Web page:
In India, the main Christmas meal is eaten on the Christmas Eve itself. Chicken curry and pork are staples of Indian Christmas. They are made in advance and left to mature. Steam rice cakes are also essential to Indian Christmas dinners. These cakes are left to ferment overnight so that they are perfect to soak up the curries. The western influence can be seen on the Christmas table also, especially in Goa, where roast chicken or turkey is for the main course.
It’s a bit different in Delhi though. Gujiya, a sweet dish usually prepared in Holi, is made for Christmas as well. Even traditional Mughlai food Yakhni Pulao and Zarda are made for Christmas. This explains the influence of Indo-Gangetic culture in North India.
Traditional Christmas dishes in North East India include doh jem, which is a meat preparation, jadoh, a rice and meat dish, and putharo, steamed rice cakes. Cakes are an absolute staple on their Christmas table.
Some people even flock to the best confectionaries of their town to get Christmas cakes, cookies, and other goodies. Wenger’s in Delhi and Nahoum’s in Kolkata are famous spots for getting Christmas desserts. In fact, Christmas shopping feels incomplete without getting rich plum or fruit cake from these iconic bakeries, whether you’re baking at home or not. Some people even buy homemade Christmas cakes and wine sold by Christian families residing in Bow Barracks.
Just like other parts of the world, Santa Claus or Father Christmas delivers presents to children. The chariot of Santa Claus filled with gifts and the figurine of Santa himself are placed in several malls and parks.
If you want to feel like a local in Goa, start by booking a table at the Venite Restaurant and feasting on lobster and champagne. This is the ideal Christmas dinner in Goa. From there, head down to the Chapel of St. Sebastian to celebrate the birth of Jesus Christ.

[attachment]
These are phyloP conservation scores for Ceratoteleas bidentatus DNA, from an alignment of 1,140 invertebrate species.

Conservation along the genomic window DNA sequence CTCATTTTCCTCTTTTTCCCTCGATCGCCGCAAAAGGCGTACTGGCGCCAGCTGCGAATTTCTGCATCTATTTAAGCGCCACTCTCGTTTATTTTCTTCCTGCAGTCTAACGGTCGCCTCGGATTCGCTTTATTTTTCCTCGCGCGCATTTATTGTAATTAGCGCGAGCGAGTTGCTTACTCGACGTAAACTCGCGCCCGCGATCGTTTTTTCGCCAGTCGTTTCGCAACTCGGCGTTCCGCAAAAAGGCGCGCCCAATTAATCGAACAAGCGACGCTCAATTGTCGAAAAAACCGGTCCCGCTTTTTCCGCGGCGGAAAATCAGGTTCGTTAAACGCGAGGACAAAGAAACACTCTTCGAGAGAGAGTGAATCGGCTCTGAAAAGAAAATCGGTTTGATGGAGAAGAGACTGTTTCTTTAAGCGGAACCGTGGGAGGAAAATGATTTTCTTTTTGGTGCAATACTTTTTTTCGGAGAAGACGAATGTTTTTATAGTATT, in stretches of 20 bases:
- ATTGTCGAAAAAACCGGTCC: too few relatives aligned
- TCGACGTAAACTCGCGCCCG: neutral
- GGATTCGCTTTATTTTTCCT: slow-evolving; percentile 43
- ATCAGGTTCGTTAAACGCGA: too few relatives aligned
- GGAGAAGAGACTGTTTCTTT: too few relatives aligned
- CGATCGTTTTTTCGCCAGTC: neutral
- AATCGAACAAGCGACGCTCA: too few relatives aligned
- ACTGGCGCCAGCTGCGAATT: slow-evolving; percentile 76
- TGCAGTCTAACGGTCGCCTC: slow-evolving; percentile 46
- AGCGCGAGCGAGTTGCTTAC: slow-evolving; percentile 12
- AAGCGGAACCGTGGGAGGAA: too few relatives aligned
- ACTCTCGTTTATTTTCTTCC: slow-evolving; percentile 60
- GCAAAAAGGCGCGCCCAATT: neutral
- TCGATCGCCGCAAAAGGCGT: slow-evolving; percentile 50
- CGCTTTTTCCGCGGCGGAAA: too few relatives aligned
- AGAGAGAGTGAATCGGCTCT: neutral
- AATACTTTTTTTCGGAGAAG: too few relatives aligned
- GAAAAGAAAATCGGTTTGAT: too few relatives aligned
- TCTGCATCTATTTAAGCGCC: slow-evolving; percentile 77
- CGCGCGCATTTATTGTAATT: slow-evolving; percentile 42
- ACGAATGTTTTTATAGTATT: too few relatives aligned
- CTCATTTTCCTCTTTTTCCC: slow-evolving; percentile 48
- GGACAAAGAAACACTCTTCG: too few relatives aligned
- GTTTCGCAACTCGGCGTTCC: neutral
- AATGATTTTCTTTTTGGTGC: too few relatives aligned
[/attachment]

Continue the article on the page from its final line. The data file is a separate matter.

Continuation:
The Nativity Scene:
Nativity scenes or Christmas cribs as they are called in India, are an important part of the Indian Christmas tradition. Nativity scenes are organized early in the month in most of the cities and some even organize friendly competition between churches and neighborhoods and as to which nativity scene would be more detailed and resplendent. It’s ensured that clay figurines of all the important characters are placed in the crib. At the midnight of Christmas Eve, people would keep the figurine of baby Jesus in the scene to make it complete. Mangers are also set up in a convent or missionary schools and churches. Most of the Indian churches even weave a social theme in their Nativity play.
Christmas Eve In India:
Midnight mass is as important with Anglo Indians, especially with Catholics, as it’s with Christians residing in other parts of the world. People dress up in their finest clothes and walk to the nearest church for the mass, which begins carol singing. Churches with a huge population hold Midnight Mass services at Maidan for the comfort of everyone. After the mass, people line up to for the host from the priest. After all the rituals, people head to their houses to enjoy their Christmas meal.
If you’re in Delhi, you must definitely visit the Cathedral Church of Redemption, a heritage monument governed under the President’s Estate. Every year, the church is packed with both Christians and non-Christians. They even serve cake and coffee after the service.
Christmas Morning In India:
Christmas mornings in India often begins with people waking up to the smell of a delicious breakfast. A traditional Kochi Christmas breakfast includes traditional beef stew served with appam or bread. The head of the family serves the breakfast to everyone, and then everyone eats. Post breakfast, people visit their friends and family and neighbors with cookies, wine or fruitcake. Everyone in the neighborhood gets goodies, regardless of the religion.
We hope you enjoyed learning about Indian Christmas traditions. We’d love to know how you celebrate Christmas in your country or city. Let us know by commenting below.